The Wisdom of Second Opinions


Doctors are expected to be definitive. Patients want to know that any diagnosis or prescription is absolutely correct. Unfortunately, very little in medical practice is absolute. Medicine is a highly advanced but imperfect science. That’s why it’s often a wise strategy—if sometimes emotionally fraught—to seek a second opinion for any serious diagnosis.



A Mayo Clinic study found that less than 15 percent of diagnoses—and suggested courses of treatment—are confirmed by a second consultation. Although some of those cases involve different interpretations of a condition’s severity, and differing opinions about which treatment protocol may be best, many are just outright incorrect. A study published in BMJ Quality & Safety estimated that as many as 12 million Americans are misdiagnosed every year. A second opinion is your insurance against that happening.


Key Indicators to Seek a Second Opinion

If your doctor looks at an X-ray and tells you your arm is broken and needs a cast, the chances are extremely good that he or she is exactly right. If the doctor tells you that you have a common cold, there’s very little risk even if the doctor is wrong and it’s just allergies. However, in other situations, there’s a lot more at stake. The more serious or mysterious the symptoms, the great the chance of an initial misdiagnosis. Here are situations that should give you pause to consider a second opinion.


  • Practitioner approach. Comfort, trust, and confidence in your caregiver is key to good health outcomes. If your doctor has delivered a potentially serious diagnosis without further explanation, has an abrasive or dismissive style, or just seems preoccupied and rushed, it would be wise to seek a second opinion. This will give you an opportunity to learn more about the diagnosis, including investigating if the treatment prescribed by your first doctor actually makes sense for your case.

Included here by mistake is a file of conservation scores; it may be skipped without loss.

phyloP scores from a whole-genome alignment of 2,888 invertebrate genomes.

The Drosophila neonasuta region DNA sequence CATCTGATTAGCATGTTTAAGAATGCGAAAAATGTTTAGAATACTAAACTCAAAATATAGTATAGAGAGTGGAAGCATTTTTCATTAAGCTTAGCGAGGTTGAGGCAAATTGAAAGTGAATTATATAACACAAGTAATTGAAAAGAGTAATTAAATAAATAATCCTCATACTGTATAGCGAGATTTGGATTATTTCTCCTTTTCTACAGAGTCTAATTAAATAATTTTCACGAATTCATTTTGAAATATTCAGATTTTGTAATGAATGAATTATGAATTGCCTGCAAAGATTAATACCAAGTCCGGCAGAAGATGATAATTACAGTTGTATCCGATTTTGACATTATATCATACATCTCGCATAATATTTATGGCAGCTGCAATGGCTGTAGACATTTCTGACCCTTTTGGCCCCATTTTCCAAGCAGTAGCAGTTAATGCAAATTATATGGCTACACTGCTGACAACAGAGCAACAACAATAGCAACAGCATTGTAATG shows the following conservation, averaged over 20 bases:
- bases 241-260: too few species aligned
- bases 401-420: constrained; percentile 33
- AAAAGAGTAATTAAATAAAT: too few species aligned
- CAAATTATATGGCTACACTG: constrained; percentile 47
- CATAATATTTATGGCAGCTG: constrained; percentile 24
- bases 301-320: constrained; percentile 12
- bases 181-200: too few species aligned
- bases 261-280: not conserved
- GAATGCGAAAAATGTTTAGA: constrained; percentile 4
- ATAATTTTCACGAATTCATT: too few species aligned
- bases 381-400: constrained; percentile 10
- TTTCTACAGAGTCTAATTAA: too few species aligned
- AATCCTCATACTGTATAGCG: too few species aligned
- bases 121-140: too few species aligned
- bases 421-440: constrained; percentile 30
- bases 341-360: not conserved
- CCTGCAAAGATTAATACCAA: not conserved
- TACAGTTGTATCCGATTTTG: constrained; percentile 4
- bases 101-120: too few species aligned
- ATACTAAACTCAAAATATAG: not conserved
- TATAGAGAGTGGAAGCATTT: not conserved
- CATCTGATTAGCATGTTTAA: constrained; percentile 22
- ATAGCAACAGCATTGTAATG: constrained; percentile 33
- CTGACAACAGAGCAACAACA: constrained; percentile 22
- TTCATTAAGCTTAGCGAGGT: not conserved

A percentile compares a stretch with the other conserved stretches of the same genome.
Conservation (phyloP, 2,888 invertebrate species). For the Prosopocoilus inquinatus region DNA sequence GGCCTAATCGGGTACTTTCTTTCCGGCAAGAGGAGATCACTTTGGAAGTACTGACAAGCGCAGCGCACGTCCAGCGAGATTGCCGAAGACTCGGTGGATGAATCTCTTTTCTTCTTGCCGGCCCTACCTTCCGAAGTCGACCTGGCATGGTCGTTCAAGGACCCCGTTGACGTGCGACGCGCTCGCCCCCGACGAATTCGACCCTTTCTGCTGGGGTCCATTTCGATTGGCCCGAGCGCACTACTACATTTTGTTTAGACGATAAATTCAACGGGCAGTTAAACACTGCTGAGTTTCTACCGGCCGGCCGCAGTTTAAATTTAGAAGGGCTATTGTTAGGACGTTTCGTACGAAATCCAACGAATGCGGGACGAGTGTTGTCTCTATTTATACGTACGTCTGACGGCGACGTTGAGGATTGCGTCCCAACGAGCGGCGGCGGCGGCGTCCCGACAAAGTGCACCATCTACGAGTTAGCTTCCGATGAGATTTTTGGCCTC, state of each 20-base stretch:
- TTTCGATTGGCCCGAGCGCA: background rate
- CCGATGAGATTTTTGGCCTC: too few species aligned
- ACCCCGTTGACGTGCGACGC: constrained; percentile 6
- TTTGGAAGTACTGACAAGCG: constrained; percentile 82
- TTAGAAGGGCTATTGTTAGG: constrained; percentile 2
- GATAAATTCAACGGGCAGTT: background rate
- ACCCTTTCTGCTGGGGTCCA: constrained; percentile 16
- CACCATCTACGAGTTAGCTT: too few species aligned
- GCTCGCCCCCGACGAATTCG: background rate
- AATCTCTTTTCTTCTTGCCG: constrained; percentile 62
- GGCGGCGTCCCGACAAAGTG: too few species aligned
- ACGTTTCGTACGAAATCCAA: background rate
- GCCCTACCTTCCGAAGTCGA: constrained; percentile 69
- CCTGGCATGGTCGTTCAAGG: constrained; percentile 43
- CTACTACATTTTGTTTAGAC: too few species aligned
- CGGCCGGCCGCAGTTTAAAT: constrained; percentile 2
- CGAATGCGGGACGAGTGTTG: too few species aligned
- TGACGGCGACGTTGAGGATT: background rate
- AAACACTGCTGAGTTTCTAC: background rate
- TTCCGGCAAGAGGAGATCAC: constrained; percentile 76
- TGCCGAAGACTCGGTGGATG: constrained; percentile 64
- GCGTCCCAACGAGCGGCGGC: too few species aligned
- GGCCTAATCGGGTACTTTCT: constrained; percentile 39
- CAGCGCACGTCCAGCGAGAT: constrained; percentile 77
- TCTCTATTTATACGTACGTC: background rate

• Serious diseases. If you’re battling cancer, MS, diabetes, or even Alzheimer’s, you are not without resources. Research developments are occurring in these and other major diseases on a regular basis. Although they may not be cures, those inroads can often slow disease progression or lessen the severity of the disease. You may also qualify for clinical trials. Unless the diagnosing doctor is an expert in the illness, he or she may not know the most recent treatment protocols or clinical research opportunities. That’s why it’s wise to seek a specialist who can further illuminate the specifics and prognosis of your case.


  • High-risk, invasive, or traumatic treatment. Facing a recommendation for high-dose chemotherapy, powerful biologics, or serious, hours-long surgery can be frightening. However, there are often alternatives. For instance, some complementary alternative medical (CAM) practitioners recommend low-dose chemo with high-dose intravenous vitamin C for certain cases of cancer. If you’ll staring down the barrel of a life-disrupting treatment protocol, a second opinion can help you have faith in and commit to the treatment … or it may reveal another, less traumatic treatment option. 


Seeking a second opinion can seem like a betrayal of trust, especially if you have a long relationship with your doctor. However, truly professional doctors do not take it personally when their patients seek a second opinion (if they’re confident in their abilities, they will assume the second opinion will confirm their diagnosis). 


If your medical provider does seem upset or offended, he or she may not be the provider for you. Keep in mind, this is your health and well-being, and you are simply doing your due diligence to get the best care possible. It can never be said enough that patients are their own best advocates. You can seek a second opinion on the website MediFind.

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